Do I Have to Pay Taxes if I Get a 1099-C Form? What You Need to Know

No one wants to see extra tax forms in the mailbox, particularly if you don’t know what they mean. 

If you’ve completed a debt settlement program or qualified for student loan forgiveness, you’re no longer obligated to repay the canceled debt. However, you may have to pay income taxes on the total canceled debt. That’s where the 1099-C Cancellation of Debt notice comes into play.

If you’ve had more than $600 canceled, your lender must send a 1099-C Cancellation of Debt notice

Any lender that cancels taxable debt worth $600 or more must file a 1099-C form with the Internal Revenue Service (IRS). The lender must also send you a copy of this form. If you get one, don’t panic. Put this away in a safe place. You will need it when you complete your federal income tax return.

Eligible canceled debt includes debt settlements, student loan forgiveness, abandonment of secured property and foreclosure, among others. The amounts reported on the 1099-C may include principal, interest, penalties and late fees. 

If your forgiven debt does not fall into an excluded category, you may have to pay debt forgiveness tax or file a separate form showing financial insolvency.

For example, let’s say you had $25,000 in credit card debt and reached a debt settlement in which you agree to repay $12,500. This means you aren’t repaying $12,500 and that debt is considered canceled. In this instance, you should receive a Form 1099-C reporting that remaining $12,500 to the IRS and it may be considered taxable income. However, particularly in debt settlement, there can be exemptions for people who aren’t financially solvent. 

If your forgiven debt falls into an excluded category, you may not have to pay any additional taxes at all.

READ MORE: Payday loan relief and debt consolidation

Exclusions and exemptions

If your debt falls into an excluded category, you won’t need to include it as regular income on your tax filings.  

Pro tip: Debt cancellation may also be called “Discharge of Indebtedness.”

Common exclusions include:

  • Amounts canceled as gifts
  • Inheritances
  • Some student loans
  • Some student loan repayment or forgiveness programs 
  • Canceled debts that would have been tax deductible

The IRS allows these canceled debts to be excluded from gross income:

  • Chapter 11 bankruptcy filings
  • Insolvency
  • Qualified farm indebtedness
  • Qualified real property business indebtedness
  • Qualified principal residence indebtedness (that is evidenced in writing before Jan. 1, 2026)

Pro tip: Form 1099-C should be received by Jan. 31 of the tax year after the debt was canceled. When it arrives, carefully review the information and if it seems incorrect, contact the lender.

Form 982: How to prove insolvency

A taxpayer is considered insolvent when his or her total liabilities exceed the total assets. In situations where the filer is insolvent (debt settlement cases, for example,) it’s possible to have the forgiven debt excluded as income.

For example, if your total liabilities are $20,000 and your total assets at the time are $16,000, you are insolvent in the amount of $4,000.

Pro tip: When calculating your assets’ value, use fair market value (think auction or garage sale pricing) rather than what you actually paid for the items or what you think they might be worth.

According to the Internal Revenue Service, taxpayers are not required to include forgiven debt as income if the taxpayer can show insolvency. To do that, you must complete and file Form 982: Reduction of Tax Attributes Due to Discharge of Indebtedness (and Section 1082 Basis Adjustment.) Despite the long title, it’s a short form.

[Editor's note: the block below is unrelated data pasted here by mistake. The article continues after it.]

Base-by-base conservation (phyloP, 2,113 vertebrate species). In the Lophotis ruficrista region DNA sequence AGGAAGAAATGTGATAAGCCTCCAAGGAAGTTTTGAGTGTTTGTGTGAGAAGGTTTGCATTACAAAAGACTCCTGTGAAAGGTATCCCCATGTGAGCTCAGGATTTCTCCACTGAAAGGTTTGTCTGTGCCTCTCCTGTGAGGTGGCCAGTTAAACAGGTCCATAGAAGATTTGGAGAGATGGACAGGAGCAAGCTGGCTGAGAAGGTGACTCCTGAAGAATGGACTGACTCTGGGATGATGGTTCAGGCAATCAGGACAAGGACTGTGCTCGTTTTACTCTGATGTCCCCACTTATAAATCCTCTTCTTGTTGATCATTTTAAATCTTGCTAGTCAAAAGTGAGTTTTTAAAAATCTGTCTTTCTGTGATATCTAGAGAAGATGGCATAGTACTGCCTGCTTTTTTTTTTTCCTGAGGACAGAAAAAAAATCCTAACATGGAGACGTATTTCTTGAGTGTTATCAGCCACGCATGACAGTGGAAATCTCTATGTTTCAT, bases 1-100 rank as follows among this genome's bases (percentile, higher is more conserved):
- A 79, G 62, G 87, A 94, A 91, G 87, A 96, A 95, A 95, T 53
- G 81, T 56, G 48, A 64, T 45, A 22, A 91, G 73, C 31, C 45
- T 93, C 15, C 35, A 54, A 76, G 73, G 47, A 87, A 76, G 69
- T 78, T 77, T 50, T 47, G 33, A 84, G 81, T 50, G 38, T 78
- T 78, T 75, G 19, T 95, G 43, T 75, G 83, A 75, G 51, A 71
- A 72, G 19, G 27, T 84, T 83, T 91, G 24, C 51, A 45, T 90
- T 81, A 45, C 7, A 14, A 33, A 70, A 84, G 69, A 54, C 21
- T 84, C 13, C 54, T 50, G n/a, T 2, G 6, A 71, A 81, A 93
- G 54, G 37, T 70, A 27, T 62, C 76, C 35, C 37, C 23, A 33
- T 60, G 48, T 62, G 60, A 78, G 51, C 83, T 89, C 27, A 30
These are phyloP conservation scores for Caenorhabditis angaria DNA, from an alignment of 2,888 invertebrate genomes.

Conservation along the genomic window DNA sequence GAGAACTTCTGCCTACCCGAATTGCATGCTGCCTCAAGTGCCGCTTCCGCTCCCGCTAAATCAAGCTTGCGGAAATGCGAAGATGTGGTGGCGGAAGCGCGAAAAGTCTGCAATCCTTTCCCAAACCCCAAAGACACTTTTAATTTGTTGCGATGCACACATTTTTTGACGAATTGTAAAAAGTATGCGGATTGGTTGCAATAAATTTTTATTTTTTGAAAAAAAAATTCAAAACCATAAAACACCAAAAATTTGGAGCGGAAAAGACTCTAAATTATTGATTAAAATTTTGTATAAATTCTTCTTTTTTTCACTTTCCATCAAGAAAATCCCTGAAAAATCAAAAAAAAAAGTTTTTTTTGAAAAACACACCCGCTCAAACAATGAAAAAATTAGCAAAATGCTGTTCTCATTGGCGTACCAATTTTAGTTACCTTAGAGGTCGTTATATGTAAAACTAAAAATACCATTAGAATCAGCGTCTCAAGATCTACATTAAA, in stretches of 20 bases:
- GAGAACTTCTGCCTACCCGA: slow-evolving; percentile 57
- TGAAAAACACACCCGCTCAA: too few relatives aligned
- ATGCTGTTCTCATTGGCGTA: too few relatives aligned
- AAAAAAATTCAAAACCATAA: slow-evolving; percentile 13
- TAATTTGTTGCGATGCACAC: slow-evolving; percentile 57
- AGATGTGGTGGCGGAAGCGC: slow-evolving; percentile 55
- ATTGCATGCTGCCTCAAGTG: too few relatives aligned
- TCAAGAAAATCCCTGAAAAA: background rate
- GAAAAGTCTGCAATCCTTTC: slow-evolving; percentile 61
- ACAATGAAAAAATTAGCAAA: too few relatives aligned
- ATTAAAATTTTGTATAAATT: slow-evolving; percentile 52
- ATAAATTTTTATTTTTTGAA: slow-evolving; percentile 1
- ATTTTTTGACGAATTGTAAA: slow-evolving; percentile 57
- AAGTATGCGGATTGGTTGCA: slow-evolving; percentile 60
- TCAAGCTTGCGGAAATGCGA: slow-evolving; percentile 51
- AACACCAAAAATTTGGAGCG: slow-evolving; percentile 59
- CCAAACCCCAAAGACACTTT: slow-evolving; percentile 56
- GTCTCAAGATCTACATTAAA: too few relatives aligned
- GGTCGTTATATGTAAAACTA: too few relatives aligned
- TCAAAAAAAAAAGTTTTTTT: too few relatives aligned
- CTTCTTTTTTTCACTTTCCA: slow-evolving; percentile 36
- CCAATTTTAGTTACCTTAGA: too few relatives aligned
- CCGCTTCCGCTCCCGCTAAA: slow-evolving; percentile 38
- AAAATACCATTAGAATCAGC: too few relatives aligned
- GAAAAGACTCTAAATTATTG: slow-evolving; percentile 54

To learn more about how insolvency is calculated, check out this video:

You must report the forgiven debt on your income tax return

When you complete your federal tax return, you’re supposed to report canceled debts as ordinary income. This is true regardless of whether your lender sent you a Form 1099-C. Even if the debt is lower than $600, the threshold that requires the lender to file the form, you are still supposed to report it on your Form 1040 under Schedule 1, other income. 

Canceled debt will be added to your taxable income, and you might have to pay debt forgiveness taxes.

Pro tip: This is not a separate tax on canceled debt. The total amount of debt canceled will be rolled into your tax return as income, but the tax you actually owe will be based on several factors, including total income, deductions, tax credits, and money that has been withheld from your paychecks.

You may not owe income taxes just because you report canceled debt. It’s possible you’ll even get a tax refund. You may owe more tax than usual if the debts that were canceled significantly boost your taxable income. 

What happens if you receive a 1099-C and aren’t required to file a tax return?

If you get a 1099-C and aren’t required to file income tax returns, you don’t need to do anything at all. Because your income is small, it’s not likely that the IRS will follow up.

If the IRS does send you an inquiry, you’ll need to send a letter and include a completed Form 982. You will also need to include:

  • A Statement of Assets and Liabilities: List what you own and the price it would sell for at an auction or garage sale
  • Your Social Security number

Pro tip: Though there is a chance the IRS could respond and ask you to file a tax return, it’s very unlikely. If that happens, please contact a tax professional.

Common examples of debt cancellation

Cancellation of debt may sound complicated, but it is simple to understand. If you had a debt and you didn’t have to repay a portion of it, that debt is considered “canceled” or “forgiven.”, You no longer owe that money. However, you may still have to pay income tax on that debt. Some examples of debt cancellation include:

  • Debt settlement: Debt settlement is a debt relief strategy that involves working out an agreement to pay your creditors less than the full amount you owe. If you (or a third-party debt settlement company) negotiate a credit card debt settlement, the total amount discharged may be considered taxable income.

READ MORE: What is debt settlement?

  • Student loan forgiveness: There are a number of student loan forgiveness programs that will reduce the amount of money you owe based on your career field and countless other factors. Any amount discharged by these programs may be considered taxable income.